Nepal on Rails

millisami's rants!

Revisited: Rails 3.1.x With Compass, Sass and Twitter-bootstrap Using the Asset Pipeline

This is a revised post for the previously released post Rails3.1 with compass, sass and twitter-bootstrap using the asset pipeline It had problems while compiling the assets via rake assets:compile

Here I’ll show you 2 alternative ways to get Compass, SASS(.sass) and Twitter bootstrap installed and compiled in a Rails 3.1.3(latest on as of writing this).

1. Using anjlab-bootstrap-rails

Add the necessary gems in the Gemfile.

group :assets do
  ...
  gem compass, :git => https://github.com/chriseppstein/compass.git, :tag => v0.12.alpha.2
  gem sass-rails, "  ~> 3.1.0"
  gem anjlab-bootstrap-rails, :require => bootstrap-rails,
                                  :git => git://github.com/anjlab/bootstrap-rails.git,
                                  :ref => eab5c9e3db95
end

Rename the app/assets/stylesheets/application.css file to app/assets/stylesheets/application.css.scss and replace the commented manifest with below.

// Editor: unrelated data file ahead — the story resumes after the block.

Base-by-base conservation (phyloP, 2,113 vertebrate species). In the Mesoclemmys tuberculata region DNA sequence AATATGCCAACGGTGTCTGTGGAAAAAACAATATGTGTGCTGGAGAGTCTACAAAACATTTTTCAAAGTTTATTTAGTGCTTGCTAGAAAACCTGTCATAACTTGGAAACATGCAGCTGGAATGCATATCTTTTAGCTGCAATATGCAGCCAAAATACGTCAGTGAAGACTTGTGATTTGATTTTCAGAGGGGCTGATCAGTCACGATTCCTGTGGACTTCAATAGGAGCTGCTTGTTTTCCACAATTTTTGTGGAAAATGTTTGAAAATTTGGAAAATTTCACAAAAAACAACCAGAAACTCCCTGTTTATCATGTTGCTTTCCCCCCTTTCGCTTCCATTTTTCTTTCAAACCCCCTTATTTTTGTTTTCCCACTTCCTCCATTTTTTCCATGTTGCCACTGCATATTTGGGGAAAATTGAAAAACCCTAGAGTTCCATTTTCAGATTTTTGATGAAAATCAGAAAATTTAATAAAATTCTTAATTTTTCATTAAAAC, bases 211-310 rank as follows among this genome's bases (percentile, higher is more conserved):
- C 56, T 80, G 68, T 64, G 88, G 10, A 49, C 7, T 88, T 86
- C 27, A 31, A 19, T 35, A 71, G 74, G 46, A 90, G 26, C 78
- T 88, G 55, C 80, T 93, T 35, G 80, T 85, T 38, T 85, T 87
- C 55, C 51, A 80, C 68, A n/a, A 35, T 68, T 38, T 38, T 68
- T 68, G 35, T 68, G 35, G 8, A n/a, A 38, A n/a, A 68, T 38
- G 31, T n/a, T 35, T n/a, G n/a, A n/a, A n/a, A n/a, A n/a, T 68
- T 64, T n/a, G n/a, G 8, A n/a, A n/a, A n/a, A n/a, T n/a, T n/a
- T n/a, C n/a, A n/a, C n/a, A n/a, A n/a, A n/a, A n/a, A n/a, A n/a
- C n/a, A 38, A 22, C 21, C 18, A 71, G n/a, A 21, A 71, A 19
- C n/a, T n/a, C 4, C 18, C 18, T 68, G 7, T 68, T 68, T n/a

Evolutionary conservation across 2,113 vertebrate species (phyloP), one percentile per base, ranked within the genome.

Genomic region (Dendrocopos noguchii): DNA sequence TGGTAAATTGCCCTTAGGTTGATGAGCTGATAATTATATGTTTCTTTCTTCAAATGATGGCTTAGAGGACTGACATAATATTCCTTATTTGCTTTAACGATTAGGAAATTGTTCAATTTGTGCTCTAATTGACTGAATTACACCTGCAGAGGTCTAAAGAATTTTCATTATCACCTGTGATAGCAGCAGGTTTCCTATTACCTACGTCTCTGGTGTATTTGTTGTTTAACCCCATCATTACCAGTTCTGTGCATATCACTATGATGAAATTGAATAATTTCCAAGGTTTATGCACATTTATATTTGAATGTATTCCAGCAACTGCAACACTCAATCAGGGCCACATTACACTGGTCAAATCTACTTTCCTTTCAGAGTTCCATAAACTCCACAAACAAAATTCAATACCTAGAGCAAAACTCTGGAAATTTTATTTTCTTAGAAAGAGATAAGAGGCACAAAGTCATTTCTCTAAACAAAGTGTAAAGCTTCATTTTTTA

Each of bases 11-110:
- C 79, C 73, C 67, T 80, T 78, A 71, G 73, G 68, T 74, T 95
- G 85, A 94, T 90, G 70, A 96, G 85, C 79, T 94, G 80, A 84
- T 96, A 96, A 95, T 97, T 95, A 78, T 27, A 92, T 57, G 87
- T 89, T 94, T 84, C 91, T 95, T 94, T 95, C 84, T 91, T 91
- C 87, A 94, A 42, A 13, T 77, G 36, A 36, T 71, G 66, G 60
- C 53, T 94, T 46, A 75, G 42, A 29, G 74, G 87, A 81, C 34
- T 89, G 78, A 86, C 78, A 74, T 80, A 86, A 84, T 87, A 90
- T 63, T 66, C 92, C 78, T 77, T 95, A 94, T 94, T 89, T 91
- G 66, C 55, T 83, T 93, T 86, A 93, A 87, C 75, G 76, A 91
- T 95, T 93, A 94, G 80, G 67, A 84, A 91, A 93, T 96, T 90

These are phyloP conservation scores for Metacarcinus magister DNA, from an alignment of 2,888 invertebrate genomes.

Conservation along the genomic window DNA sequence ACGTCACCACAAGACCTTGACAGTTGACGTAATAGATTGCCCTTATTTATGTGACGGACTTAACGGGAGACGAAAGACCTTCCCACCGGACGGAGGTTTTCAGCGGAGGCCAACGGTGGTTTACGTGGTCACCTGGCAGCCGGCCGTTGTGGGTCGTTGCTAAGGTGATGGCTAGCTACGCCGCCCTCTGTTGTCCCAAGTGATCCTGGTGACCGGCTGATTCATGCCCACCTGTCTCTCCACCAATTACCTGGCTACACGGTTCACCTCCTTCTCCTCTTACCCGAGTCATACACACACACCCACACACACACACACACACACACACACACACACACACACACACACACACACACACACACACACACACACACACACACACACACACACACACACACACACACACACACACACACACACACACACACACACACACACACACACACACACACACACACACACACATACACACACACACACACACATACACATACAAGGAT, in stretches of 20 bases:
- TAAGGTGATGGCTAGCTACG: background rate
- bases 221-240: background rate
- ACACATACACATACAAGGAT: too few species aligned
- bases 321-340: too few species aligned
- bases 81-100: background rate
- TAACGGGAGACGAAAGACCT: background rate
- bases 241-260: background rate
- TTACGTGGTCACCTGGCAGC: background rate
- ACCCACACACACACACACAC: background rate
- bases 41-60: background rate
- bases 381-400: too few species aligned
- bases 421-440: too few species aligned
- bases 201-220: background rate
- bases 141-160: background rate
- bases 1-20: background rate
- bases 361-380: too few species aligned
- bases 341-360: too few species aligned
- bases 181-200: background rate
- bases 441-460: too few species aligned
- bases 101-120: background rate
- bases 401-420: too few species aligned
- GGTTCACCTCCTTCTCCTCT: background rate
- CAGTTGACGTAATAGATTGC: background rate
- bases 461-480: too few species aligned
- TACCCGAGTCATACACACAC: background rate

@import "bootstrap";
@import "compass/css3";
@import "base";

The above imports all the stylesheets of Bootstrap, Compass’s CSS3 mixins and our own base.sass files.

The following is the sample base.sass file using compass/css3 mixins.

a
  outline: 0
object, embed
  outline: 0
input::-moz-focus-inner
  border: 0

div#main
  +box-shadow(red 2px 2px 10px)

We can use all the compass cross-browser compatible awesome mixins.

2. Using compass_twitter_bootstrap

Add the necessary gems in the Gemfile.

group :assets do
  ...
  gem compass, :git => https://github.com/chriseppstein/compass.git, :tag => v0.12.alpha.2
  gem sass-rails, "  ~> 3.1.0"
  gem compass-twitter-bootstrap, :git => git://github.com/vwall/compass-twitter-bootstrap.git,
                                :ref => b6f9b467bc

end

Add a file at config/initializers/sass.rb with the following:

Rails.configuration.sass.tap do |config|
  # twitter bootstrap
  config.load_paths << Compass::Frameworks[compass].stylesheets_directory
  config.load_paths << Compass::Frameworks[twitter_bootstrap].stylesheets_directory
end